The pretty village of Giverny in Normandy is located about 80 km to the south of Paris and was where Claude Monet famously lived, painted and gardened from 1883 to 1926.
Born in Paris on 14 November 1840, Monet became the leader founder of French impressionist painting. In fact the term impressionism came from the title of one of his paintings Impression, Sunrise. A critic intending a negative review called it impressionism and Monet liked the term and kept it and it was soon coined by him and other artists in the movement.
Monet travelled around France in his profession as a painter searching for inspiration looking for scenes to paint. He apparently saw the village of Giverny from a train window as it rattled past and liked what he saw so much he decided he would like to stay there for a while – he was sure that he would find something to paint there. He rented a house and ended up staying for several years, growing ever more attached to the village, the countryside from which he took inspiration and the garden which was to become an all-consuming passion.
Eventually, in 1890 Monet purchased the house he had been renting and lived there for the rest of his life. His paintings of his beloved garden with its water lilly ponds, the hanging aquatic vegetation, the bridge over the pond and wonderful floral bushes have become synonymous with the name Monet and his masterpieces are known throughout the world.
The house was bequeathed to the Académie des Beaux-Arts by his son Michel in 1966, some restoration has been carried out and its now possible for visitors to view Monet’s home, his studio and his wonderful gardens.
Cezanne said of Monet that he was “only an eye” adding “but what an eye” – it has become his epitaph.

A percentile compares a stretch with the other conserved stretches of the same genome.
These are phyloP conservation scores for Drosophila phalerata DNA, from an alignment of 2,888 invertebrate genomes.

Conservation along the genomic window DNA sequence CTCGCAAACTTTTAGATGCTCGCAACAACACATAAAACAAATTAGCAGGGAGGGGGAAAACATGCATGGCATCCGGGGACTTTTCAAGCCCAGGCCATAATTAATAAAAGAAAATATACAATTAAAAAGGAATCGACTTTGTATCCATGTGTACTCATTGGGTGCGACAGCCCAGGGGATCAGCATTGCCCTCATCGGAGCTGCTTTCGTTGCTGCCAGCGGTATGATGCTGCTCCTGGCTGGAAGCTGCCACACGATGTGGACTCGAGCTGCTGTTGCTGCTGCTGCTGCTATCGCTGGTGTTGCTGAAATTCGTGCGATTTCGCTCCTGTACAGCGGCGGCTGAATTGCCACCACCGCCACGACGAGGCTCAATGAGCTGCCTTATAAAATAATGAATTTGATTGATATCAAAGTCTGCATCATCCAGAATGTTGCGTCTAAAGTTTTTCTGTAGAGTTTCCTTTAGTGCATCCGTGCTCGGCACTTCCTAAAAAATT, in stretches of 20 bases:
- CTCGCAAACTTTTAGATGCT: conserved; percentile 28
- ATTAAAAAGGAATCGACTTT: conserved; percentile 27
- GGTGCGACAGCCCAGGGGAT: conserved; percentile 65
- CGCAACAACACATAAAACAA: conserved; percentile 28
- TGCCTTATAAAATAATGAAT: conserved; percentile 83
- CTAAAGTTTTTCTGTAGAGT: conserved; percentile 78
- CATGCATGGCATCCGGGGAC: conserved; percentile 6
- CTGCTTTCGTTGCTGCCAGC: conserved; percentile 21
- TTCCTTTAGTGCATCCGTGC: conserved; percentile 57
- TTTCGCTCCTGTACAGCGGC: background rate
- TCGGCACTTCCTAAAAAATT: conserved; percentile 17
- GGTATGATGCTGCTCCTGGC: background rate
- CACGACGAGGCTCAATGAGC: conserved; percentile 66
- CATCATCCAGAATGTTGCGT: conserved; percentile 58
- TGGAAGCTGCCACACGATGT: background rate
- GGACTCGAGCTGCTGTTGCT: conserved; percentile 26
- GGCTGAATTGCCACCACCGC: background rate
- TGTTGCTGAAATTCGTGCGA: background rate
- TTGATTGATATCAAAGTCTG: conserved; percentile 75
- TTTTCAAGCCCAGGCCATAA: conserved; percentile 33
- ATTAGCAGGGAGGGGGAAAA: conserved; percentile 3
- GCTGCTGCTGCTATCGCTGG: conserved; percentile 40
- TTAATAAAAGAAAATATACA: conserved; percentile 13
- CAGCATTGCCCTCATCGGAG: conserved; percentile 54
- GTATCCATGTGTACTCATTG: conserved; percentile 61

What to see at Giverny
Visiting Monet’s garden at Giverny gives you the feeling that the artist just popped out to the shops for some more paint or a new paintbrush.
There are paintings hung on the wall the way he wanted them to be displayed, his easel and brushes are laid out, there are incompleted works that look as though when he returns from the shops he will carry on and finish them. The world famous gardens are a joy to behold and have inspired countless gardeners all over the world
When is the best time to visit Monet’s garden at Giverny
Monet’s house and garden are open to the public from April 1 to November 1 – this ensures that you will always see the garden in its glory and not in winter months of less bloom.
You can buy tickets on arrival but to save time and queueing you can also buy them online from the official Giverny website http://giverny.org in advance and print your e-ticket off (it costs a little extra but if you don’t want to queue its worth it.
Over 600,000 people visited Monet’s house and garden last year so you can expect to find it crowded at peak summer times (July and August) and weekends. If you go later in the day or early in the morning (E ticket admittance is a little after 9.00 a.m.) you may have chance of avoiding the worst of the crowds.
See the Fondation Monet website for details of ticket purchase and times of opening.